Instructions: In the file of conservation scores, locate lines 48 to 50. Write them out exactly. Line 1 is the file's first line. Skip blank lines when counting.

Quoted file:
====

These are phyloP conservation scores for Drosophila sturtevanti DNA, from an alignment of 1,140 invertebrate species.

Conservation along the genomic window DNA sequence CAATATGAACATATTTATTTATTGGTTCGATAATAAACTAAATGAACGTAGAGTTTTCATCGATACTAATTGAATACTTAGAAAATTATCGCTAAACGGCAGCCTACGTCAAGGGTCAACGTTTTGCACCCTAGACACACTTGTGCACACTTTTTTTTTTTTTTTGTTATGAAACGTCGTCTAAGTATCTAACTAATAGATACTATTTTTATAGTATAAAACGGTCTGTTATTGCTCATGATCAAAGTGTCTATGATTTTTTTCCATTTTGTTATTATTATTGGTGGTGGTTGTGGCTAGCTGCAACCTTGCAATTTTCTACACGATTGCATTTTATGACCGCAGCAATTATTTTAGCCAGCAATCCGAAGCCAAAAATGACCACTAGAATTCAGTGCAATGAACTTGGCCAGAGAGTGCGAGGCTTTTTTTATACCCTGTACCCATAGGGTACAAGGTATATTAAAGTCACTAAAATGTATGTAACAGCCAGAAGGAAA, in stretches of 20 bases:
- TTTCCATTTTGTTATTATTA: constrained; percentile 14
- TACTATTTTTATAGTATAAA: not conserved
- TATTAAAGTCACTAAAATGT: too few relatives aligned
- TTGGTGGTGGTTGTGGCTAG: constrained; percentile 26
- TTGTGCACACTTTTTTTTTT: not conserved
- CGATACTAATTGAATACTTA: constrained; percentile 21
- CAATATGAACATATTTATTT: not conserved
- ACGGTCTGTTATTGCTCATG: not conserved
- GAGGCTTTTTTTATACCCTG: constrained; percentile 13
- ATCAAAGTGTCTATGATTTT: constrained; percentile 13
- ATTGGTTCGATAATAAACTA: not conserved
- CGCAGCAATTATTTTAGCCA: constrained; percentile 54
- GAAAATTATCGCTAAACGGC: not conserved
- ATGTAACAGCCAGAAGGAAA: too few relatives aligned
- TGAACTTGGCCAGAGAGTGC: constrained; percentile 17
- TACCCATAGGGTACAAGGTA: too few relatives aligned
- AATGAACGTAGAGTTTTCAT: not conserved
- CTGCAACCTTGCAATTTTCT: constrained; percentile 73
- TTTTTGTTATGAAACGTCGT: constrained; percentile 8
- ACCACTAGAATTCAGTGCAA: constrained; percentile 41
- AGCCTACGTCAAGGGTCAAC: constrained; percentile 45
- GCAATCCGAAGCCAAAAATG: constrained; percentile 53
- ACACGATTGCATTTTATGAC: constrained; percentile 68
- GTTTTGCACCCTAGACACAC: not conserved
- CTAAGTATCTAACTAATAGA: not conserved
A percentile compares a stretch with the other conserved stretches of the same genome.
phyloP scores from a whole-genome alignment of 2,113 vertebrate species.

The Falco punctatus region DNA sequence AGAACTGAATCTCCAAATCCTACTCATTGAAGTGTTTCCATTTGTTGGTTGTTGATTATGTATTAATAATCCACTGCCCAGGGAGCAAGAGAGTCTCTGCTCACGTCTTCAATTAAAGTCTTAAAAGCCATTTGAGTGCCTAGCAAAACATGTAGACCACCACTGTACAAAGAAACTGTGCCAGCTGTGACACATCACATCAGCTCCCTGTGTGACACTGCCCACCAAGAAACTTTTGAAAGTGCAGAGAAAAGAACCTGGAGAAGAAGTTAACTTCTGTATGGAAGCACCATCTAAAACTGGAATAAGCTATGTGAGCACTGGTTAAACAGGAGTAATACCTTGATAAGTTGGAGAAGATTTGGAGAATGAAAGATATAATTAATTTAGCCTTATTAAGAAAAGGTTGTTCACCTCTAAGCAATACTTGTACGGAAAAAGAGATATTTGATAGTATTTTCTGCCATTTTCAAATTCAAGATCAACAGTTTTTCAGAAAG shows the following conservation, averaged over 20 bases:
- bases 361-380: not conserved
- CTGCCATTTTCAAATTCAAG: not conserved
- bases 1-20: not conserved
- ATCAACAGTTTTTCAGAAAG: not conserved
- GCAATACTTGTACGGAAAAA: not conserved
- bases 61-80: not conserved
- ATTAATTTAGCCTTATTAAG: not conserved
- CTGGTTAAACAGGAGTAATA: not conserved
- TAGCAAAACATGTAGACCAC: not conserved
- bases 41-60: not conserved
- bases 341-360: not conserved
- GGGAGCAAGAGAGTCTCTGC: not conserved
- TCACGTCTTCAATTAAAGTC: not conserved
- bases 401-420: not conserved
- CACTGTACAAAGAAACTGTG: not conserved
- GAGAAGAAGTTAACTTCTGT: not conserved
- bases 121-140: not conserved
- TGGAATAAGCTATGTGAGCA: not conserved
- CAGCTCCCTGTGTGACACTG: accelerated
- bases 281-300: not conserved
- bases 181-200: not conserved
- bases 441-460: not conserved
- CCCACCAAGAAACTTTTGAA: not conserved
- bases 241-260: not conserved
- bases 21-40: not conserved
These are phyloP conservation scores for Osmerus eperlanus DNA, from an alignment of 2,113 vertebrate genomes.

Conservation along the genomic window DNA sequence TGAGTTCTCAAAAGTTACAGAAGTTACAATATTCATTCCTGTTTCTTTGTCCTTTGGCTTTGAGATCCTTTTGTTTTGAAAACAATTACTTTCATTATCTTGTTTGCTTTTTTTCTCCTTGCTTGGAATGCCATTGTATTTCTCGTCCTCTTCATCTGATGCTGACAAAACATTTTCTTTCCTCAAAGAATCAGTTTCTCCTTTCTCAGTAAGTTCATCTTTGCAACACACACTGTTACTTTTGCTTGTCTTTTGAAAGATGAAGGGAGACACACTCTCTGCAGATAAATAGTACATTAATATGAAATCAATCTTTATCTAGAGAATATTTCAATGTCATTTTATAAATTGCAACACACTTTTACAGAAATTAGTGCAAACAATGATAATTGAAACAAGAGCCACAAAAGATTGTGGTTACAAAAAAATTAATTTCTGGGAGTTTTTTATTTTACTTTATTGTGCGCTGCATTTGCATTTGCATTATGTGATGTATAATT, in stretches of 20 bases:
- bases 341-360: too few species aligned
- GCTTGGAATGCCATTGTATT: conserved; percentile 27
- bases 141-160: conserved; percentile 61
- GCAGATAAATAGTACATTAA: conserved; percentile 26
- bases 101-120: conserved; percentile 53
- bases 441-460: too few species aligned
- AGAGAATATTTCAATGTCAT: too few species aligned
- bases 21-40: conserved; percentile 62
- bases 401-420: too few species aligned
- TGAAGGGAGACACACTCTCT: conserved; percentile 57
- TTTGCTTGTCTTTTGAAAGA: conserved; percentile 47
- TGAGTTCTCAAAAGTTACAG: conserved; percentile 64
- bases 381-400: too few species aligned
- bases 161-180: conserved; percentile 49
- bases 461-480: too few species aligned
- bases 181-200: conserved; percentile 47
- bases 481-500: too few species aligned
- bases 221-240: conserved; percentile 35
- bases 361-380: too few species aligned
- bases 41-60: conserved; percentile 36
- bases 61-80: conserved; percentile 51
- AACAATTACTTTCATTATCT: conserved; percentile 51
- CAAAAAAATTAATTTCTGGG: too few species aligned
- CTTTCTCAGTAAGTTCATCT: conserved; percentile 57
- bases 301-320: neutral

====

- TGGAATAAGCTATGTGAGCA: not conserved
- CAGCTCCCTGTGTGACACTG: accelerated
- bases 281-300: not conserved